Trusting local players to meet the challenges of an ambitious and resilient recovery
Association Nationale des Pôles territoriaux et des Pays (ANPP - Territoires de projet)
While the transition of territories, their public and private organisations and their inhabitants is, in the first hypothesis, largely impacted by external factors, it is relevant to test an approach based on the assumption of responsibility by local players. This is what the « Territoires & financements innovants » collective is advocating. It is made up of a wide range of players in local development in France : Agence France Locale, Alliance Sens & Economie, Association Française des Fundraisers, Association Nationale des Pôles territoriaux et des Pays, Cabinet Utopies, Financement Participatif France, France Angels, France Barter, Pôle de compétitivité Finance Innovation, Territoires à Énergie Positive (TEPOS) and Union nationale des Acteurs du Développement Local.
To download : faire-confiance-aux-acteurs-locaux.pdf (370 KiB)
The Collectif « Territoires et financements innovants » aims to help local authorities meet the ecological, economic and social challenges they face, using the financial and human skills of local players.
In this unprecedented period of health and economic crisis, financial support for the economic world, provided at regional, national and European level, is valuable and necessary. However, there are also players, skills and resources in our regions that need to be exploited in the various schemes to make a full contribution to recovery and transition.
From the outset of the health crisis, local players (citizens, economic development players, associations, etc.) have demonstrated their ability to mobilise in a variety of ways : crowdfunding campaigns to collect donations for health staff, hospitals or families affected by the disease, consumers mobilised on behalf of their retailers, development of short distribution channels, not to mention the outpouring of solidarity between residents, retailers, institutions, etc.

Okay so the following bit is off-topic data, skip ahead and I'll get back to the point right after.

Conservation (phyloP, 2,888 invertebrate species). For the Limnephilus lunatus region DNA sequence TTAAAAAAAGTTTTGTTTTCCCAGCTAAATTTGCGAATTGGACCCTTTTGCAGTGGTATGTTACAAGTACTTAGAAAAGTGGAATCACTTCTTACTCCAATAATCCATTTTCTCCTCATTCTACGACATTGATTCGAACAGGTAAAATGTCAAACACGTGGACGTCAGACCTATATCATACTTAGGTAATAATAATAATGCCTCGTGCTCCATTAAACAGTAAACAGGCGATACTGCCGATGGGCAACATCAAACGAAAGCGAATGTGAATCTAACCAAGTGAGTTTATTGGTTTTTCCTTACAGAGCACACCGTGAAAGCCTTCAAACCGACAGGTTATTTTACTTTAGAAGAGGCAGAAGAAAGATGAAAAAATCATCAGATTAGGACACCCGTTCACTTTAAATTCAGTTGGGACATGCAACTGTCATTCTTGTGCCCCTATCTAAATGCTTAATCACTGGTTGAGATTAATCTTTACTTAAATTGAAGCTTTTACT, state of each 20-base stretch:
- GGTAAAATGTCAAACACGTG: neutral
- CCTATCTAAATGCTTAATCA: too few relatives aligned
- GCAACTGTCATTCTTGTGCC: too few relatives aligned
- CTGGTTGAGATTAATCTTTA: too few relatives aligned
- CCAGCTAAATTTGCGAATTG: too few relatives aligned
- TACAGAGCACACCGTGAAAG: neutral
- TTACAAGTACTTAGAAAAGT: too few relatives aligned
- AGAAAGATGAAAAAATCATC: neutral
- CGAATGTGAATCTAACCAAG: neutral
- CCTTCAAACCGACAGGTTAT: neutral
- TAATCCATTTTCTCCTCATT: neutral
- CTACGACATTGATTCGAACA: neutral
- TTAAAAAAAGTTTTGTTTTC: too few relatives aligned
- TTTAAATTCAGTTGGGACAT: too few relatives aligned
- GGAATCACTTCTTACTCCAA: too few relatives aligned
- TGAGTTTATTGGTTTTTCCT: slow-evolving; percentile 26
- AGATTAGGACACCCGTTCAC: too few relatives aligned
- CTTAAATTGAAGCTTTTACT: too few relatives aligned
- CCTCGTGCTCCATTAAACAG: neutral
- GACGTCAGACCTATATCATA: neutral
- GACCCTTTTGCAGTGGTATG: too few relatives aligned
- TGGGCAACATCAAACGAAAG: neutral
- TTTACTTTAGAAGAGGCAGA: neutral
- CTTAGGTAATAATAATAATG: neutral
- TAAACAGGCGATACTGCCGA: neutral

Trusting local economic players and promoting, supporting and replicating their initiatives is our priority. It is now imperative to channel citizens’ savings, which are more abundant than ever, into local areas, so that they can support local businesses and projects1. Participative financing platforms and Business Angels networks deployed throughout France are effective players in this respect. In particular, equity crowdfunding allows everyone to participate in a transparent way in the recovery by financing an identified project chosen on a dedicated platform.
There are many ways of amplifying and facilitating this opportunity:
include these players in the Recovery Plan’s schemes, such as the « France Relance » label, to increase their recognition, and build on these agile, local financing tools ;
encourage private individuals to invest more in VSEs and SMEs, through tax mechanisms (for example, in the United Kingdom, investment in innovative SMEs is tax-exempt up to 50%), matching funds, guarantees or via citizen investment funds (e.g. « Herrikoa » in the Basque Country)
encourage local authorities to take advantage of participative financing as a tool for promoting local initiatives, and to support businesses and project leaders in their search for funding (the « Coup de pouce » initiative in Corrèze, or « Un projet, un coup de main » in Ardèche are good examples of this).